15. Hi MC, Thanks for continuing to write to us in your beautiful, prosaic way. I hope that you and your family enjoy the summer months (despite the rain!) and just when I thought I had seen the cutest Noah photo, you give us this one with the blueberries, too cute!

    I still think of Noah often and check in with one or two facebook pages which memorialize him and the other victims.
    With every good wish,


  16. I was thinking about you today. Wondering how you were feeling and how the treatments were going and here you've posted another lovely piece of your heart. There is magic in the simple things in life and clearly you have a capacity to tap into this magic to feed your soul. How nice it would be if more people had this capacity.

    Be well MC. Bask in the light.


  17. MC - I still pray for and think about all of the Newtown Angels every single day. I was especially thinking of you and your family yesterday when I realized it was the 14th. I pray that your family can have peace; you guys are going through a lot. I pray that Gabby Giffords and Mark Kelly can move mountains. I pray that I am able to help in any small way.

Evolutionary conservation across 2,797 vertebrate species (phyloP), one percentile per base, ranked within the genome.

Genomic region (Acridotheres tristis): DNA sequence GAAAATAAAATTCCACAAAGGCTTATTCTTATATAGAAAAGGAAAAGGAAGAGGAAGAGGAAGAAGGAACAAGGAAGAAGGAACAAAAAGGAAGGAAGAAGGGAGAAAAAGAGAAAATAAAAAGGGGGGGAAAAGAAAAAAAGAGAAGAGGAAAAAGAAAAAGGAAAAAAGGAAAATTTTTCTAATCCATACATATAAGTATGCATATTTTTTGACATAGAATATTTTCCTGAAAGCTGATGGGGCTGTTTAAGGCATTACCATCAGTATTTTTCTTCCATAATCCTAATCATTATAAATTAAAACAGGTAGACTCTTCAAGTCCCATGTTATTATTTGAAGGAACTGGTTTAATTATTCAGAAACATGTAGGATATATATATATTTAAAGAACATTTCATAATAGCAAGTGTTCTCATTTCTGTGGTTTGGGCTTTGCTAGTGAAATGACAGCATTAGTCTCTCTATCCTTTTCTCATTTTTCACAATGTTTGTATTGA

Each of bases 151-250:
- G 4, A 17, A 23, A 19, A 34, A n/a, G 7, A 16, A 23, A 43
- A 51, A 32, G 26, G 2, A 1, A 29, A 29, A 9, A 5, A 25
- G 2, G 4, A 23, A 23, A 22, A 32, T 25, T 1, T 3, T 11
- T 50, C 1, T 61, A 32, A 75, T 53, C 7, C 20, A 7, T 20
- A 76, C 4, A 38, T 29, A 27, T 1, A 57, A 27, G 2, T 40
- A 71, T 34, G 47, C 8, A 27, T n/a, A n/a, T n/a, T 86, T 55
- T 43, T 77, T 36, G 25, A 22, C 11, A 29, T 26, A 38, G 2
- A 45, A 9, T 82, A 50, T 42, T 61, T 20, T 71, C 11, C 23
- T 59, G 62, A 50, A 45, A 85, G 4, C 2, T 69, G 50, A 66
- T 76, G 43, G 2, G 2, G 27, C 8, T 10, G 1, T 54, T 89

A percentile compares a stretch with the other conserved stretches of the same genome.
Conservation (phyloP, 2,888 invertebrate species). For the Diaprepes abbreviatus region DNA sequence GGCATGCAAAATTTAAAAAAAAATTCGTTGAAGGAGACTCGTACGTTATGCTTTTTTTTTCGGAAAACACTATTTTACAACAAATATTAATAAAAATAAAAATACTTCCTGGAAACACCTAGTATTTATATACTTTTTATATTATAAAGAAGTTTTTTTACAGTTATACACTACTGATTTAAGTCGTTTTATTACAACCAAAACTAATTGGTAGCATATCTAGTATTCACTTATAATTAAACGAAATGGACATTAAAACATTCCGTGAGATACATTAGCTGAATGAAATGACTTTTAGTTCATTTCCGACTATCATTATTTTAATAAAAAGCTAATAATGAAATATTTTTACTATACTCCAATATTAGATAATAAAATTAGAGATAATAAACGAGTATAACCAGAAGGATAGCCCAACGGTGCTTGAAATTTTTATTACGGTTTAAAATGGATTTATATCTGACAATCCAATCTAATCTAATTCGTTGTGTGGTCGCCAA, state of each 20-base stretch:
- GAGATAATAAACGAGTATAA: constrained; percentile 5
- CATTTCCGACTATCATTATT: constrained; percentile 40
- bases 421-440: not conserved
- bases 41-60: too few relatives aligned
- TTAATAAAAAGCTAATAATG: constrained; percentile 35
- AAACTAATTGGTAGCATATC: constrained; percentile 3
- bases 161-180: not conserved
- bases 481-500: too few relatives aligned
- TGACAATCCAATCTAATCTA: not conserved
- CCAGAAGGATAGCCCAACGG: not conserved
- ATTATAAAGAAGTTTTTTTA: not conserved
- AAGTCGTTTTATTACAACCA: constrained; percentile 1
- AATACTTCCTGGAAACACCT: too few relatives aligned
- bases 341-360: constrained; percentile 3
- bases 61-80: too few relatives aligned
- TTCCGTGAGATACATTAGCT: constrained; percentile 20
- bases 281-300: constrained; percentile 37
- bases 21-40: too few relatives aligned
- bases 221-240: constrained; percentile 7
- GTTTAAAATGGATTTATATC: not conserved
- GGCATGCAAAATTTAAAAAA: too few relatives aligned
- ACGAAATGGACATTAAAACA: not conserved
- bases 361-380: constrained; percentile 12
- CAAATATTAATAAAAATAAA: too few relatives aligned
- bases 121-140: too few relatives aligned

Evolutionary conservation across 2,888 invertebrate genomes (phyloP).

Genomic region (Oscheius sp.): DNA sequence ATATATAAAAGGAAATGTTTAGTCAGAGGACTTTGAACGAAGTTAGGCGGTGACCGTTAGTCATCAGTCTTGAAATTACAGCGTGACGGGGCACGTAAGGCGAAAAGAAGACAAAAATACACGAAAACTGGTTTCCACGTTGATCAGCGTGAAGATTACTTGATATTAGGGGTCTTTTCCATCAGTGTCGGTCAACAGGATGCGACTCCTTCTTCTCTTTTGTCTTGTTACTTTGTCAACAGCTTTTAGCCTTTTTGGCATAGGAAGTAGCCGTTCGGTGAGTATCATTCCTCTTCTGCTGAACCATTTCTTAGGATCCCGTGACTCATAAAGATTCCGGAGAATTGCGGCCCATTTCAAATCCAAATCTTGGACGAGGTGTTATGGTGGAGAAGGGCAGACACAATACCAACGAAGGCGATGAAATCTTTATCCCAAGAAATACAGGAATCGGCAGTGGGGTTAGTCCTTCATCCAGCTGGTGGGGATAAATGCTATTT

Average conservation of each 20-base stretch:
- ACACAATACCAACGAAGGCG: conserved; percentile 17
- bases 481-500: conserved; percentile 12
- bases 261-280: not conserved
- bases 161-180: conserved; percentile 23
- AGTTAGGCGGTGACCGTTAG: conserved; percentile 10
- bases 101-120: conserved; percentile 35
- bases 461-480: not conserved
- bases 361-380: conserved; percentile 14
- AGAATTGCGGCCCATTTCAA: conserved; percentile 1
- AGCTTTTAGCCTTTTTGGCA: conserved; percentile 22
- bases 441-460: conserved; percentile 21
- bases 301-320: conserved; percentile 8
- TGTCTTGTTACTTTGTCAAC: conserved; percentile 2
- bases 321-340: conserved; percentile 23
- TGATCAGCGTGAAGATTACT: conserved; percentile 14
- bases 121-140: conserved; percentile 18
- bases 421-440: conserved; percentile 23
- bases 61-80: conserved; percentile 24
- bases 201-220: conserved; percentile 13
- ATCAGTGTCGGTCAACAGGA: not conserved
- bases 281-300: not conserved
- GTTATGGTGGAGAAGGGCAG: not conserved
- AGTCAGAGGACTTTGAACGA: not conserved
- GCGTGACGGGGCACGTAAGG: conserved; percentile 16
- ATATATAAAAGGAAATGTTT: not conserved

I am so happy that you choose to share these stories to your blog followers. It helps us as I am sure that it helps you.

    Wishing you Peace and Love,

    Burke VA

  18. Dear Farine,
    I think of you and open your blog and there I see your big smile and the curious beautiful face of Noah. Even though you've so much on your plate right now, you're there for others as well. Get well soon!

  19. Dear MC,
    every evening I pray for you, your familly, and especially for Noah.
    I hope that you health is fine... and I am sure you will be strong & live as happy as possible for your remaining grandchildren. And to keep the story of Noah alive, for me, for all that wait any news from you.
    Please take care, always yours,

  20. Hi MC,
    So nice to hear from you and to read your eloquent words. They always touch me and this time was no different.

    I have been wondering how things have been going for you this summer. When I went through chemo and radiation it was summer too. That was 14 years ago. Heat still stirs up those physical memories somehow. My children were all young then. What carried me through a lot were the people in my community. Meals brought to our front door brought a smile to everyones' faces including mine. Funny how the little things are remembered but to me that was no little thing because the mere thought of doing anything with food was about the last thing I wanted to do! As long as I live I don't think I will ever be able to repay the generosity of all of those people some of whom were complete strangers.